Feature - ski Patrol 

Volunteer pioneers

Whistler’s First Aid Ski Patrol, 1965-1979

Prayer for the First Run of the Season

Oh Lord, there’s just one thing. I hope you’ll remember.

I’m not really in shape yet – it’s only November.

My lungs won’t inflate and my heart’s barely pumping.

I should have been busier jogging and jumping.

Now I’m facing this mountain with weak-kneed contrition.

Mea Culpa. I know – but I’m out of condition.

So Lord, let no tree stumps, no uncovered patches,

No rock, root or boulder on which my tip catches.

No hazard unseen in this snow—frosted valley

Make the season’s premiere

Its grand finale.

— Jackie Lewin


Volunteer pioneers

Whistler’s First Aid Ski Patrol, 1965-1979

Adjacent to the Whistler Mountain Ski Club cabin in Creekside, behind a cluster of trees, a boarded-up building seems to have been forgotten in the race to modernize the area. The abandoned structure is easily overlooked as you drive past the new Legends building, the First Tracks Lodge, Franz’s Trail and the relocated club cabin.

Back in the 1960s however, this seemingly ordinary structure was at the centre of mountain life in Whistler, acting as home base to a group of dedicated mountain patrollers known as the Whistler First Aid Ski Patrol, or FASP.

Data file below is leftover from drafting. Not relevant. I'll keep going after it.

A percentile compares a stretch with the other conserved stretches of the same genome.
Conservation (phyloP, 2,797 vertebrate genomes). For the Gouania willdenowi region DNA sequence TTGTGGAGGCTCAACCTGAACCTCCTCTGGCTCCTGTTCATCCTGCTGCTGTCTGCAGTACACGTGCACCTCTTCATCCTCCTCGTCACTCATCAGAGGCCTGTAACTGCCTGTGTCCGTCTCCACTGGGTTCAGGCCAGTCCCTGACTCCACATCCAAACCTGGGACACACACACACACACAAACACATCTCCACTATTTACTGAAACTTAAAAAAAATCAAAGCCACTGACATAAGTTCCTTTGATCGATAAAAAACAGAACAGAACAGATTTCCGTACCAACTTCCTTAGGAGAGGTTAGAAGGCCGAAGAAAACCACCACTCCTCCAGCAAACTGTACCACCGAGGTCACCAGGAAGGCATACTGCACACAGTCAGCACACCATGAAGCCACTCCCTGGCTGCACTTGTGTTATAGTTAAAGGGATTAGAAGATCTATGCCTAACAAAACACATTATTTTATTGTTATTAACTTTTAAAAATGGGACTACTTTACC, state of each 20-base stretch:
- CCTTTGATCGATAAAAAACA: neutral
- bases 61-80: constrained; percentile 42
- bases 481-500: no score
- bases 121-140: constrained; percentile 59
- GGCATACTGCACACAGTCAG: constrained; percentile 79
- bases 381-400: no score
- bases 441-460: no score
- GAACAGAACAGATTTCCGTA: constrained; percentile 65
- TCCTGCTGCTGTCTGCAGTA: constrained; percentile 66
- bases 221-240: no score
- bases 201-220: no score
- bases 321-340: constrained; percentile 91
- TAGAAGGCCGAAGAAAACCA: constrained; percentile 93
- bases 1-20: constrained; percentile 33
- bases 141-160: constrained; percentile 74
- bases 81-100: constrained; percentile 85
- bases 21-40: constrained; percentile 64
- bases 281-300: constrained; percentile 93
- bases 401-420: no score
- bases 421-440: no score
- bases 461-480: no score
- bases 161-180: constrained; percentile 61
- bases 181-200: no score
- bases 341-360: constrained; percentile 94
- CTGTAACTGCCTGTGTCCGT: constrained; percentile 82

The First Aid Ski Patrol was a self-sustaining, volunteer organization responsible for avalanche control, run markings, trail maintenance and First Aid on Whistler Mountain. The FASP was a national non-profit organization, with the local chapter comprised of patrollers from Grouse Mountain, Mount Seymour and Mount Baker in Washington State. The tight-knit group was around long before there was ever a ski resort in Whistler. And from Whistler Mountain’s opening day in December 1965 until May of 1979 the FASP ensured safety on the mountain. In its heyday, the volunteer patrol numbered over 80 members.

When Garibaldi Lifts Ltd. began mountain operations in 1965 the only ski lifts were the gondola out of Creekside, the Red Chair and two T-bars – one in the alpine and one at Creekside.

The Creekside area was the "hub" of Whistler and housed a doctors’ trailer, L’Apres bar, a cafeteria, the general’s manager’s house (home to Jack Bright, Alan Turner and Sandy Boyd over the years), and the mountain manager’s office.

In the lean, and somewhat remote, operation that Garibaldi Lifts Ltd. was in the 1960s, the volunteer FASP played a critical role on a huge mountain. Being a member of the volunteer ski patrol was a big deal in those days. The FASP was a unique group, many of whose members shared similar qualities, namely their love of the outdoors and mountains, and the camaraderie that went along with those experiences.


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